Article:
1964 Aston Martin DB5 Sports Saloon Registration no. TWS 3 Chassis no. DB5/1696/R Engine no. 400/1682
Aston Martin's post-war evolution took a giant step forward with the launch of the DB4 in 1958. Classically proportioned, the Carrozzeria Touring-designed body established an instantly recognisable look that would stand the marque in good stead until 1970. The engine was still an all-alloy, twin-overhead-camshaft, six but the old W O Bentley supervised 3.0-litre unit had been superseded by a new design by Tadek Marek. The new 3,670cc engine featured 'square' bore and stroke dimensions of 92mm, and developed its maximum power of 240bhp at 5,500rpm. The David Brown gearbox was a new four-speed all-synchromesh unit.
Touring's Superleggera body construction, which employed a lightweight tubular structure to support the aluminium-alloy body panels, was deemed incompatible with the DB2/4-type multi-tubular spaceframe, so engineer Harold Beach drew up an immensely strong platform type chassis. The DB2/4's trailing-link independent front suspension gave way to unequal-length wishbones while at the rear the DB4 sported a live axle located by a Watts linkage instead of its predecessor's Panhard rod.
Five series were built as the model gradually metamorphosed into the DB5 of 1963. The latter's distinctive cowled headlamps had first appeared on the DB4GT and the newcomer was the same size as the lengthened Series V DB4. Its 3,995cc engine - first seen in the Lagonda Rapide - was mated to a four-speed overdrive-equipped gearbox; a proper ZF five-speed unit being an option at first and standardised later. Famously featured in the James Bond movie, 'Goldfinger', the DB5 was immensely popular, with demand swiftly outstripping the factory's ability to supply following the film's release in 1964. In total, 1,021 examples were built between 1963 and 1965.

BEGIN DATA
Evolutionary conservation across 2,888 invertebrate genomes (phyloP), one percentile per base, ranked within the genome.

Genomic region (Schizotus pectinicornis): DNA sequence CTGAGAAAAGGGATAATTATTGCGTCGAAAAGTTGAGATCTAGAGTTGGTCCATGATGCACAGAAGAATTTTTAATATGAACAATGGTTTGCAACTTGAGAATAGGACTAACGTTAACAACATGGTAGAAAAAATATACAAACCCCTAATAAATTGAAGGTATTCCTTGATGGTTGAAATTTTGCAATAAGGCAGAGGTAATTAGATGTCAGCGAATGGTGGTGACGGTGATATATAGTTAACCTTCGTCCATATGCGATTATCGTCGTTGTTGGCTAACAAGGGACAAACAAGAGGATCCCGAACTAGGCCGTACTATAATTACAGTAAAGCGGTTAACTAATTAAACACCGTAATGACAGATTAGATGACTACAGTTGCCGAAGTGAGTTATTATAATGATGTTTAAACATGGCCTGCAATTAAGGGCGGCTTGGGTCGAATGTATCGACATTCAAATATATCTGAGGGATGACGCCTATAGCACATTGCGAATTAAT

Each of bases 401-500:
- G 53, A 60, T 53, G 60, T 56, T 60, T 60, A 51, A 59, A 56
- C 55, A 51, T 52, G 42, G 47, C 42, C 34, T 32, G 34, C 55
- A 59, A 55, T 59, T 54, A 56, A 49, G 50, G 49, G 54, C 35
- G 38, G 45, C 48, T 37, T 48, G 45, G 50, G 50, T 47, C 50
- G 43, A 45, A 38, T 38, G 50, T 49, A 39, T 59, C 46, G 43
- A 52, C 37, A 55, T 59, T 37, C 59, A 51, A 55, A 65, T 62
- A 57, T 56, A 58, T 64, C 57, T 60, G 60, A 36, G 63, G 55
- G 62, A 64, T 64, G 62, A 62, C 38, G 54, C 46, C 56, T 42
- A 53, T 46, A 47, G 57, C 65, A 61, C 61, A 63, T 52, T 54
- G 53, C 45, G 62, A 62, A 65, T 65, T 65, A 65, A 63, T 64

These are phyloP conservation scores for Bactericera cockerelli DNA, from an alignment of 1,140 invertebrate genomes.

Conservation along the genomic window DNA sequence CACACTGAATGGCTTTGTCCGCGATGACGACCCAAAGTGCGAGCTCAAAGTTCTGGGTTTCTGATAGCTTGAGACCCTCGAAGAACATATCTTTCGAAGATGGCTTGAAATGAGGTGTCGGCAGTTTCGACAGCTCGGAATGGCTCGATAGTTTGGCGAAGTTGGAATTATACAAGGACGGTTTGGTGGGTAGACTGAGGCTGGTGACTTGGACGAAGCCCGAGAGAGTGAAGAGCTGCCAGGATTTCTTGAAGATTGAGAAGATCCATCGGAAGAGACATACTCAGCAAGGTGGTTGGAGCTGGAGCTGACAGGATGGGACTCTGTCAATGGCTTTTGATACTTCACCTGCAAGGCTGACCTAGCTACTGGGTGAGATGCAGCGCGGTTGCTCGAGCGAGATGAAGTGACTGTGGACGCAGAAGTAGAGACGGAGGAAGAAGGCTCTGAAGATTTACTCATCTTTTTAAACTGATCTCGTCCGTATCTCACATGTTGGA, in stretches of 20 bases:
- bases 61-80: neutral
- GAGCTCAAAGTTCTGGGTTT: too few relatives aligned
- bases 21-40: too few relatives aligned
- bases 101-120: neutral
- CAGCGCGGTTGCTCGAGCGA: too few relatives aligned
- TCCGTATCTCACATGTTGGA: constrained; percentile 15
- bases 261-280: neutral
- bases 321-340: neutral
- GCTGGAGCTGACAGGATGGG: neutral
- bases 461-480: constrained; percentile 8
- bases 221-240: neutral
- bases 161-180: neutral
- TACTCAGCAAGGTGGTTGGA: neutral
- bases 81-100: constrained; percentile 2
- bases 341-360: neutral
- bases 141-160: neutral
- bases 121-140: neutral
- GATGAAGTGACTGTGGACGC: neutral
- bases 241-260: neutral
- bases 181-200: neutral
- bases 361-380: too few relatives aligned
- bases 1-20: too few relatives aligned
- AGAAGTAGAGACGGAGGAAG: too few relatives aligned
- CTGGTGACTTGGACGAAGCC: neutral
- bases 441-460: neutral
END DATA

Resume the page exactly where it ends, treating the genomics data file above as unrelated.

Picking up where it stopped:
A later model fitted with desirable ZF five-speed manual gearbox, '1696/R' was acquired by the vendor in September 1996 from a Mr Hugh Mackinnon, who had owned it since January 1990. The Aston was in roadworthy condition when bought but the present owner wanted it restored and despatched the car to Classic Restorations (Scotland) Ltd of Alyth, Perthshire where a comprehensive rebuild was carried over a two-year period out at a cost in excess of £100,000. Fewer than 10,000 miles have been covered since the restoration's completion in December 1999 and the car has continued to be well maintained, the engine registers healthy oil pressure and water temperature. Naturally mellowed since restoration, it is no longer concours but remains in extremely good condition, a perfect driver's car.
Finished in silver with black leather interior, this beautiful Aston Martin DB5 is offered with a large file containing restoration invoices, MoT to November 2012, Swansea V5 document for the cherished registration 'TWS 3' and eleven MoT certificates recording the mileage increasing from 28,523 in December 1999 to 36,334 in November 2011.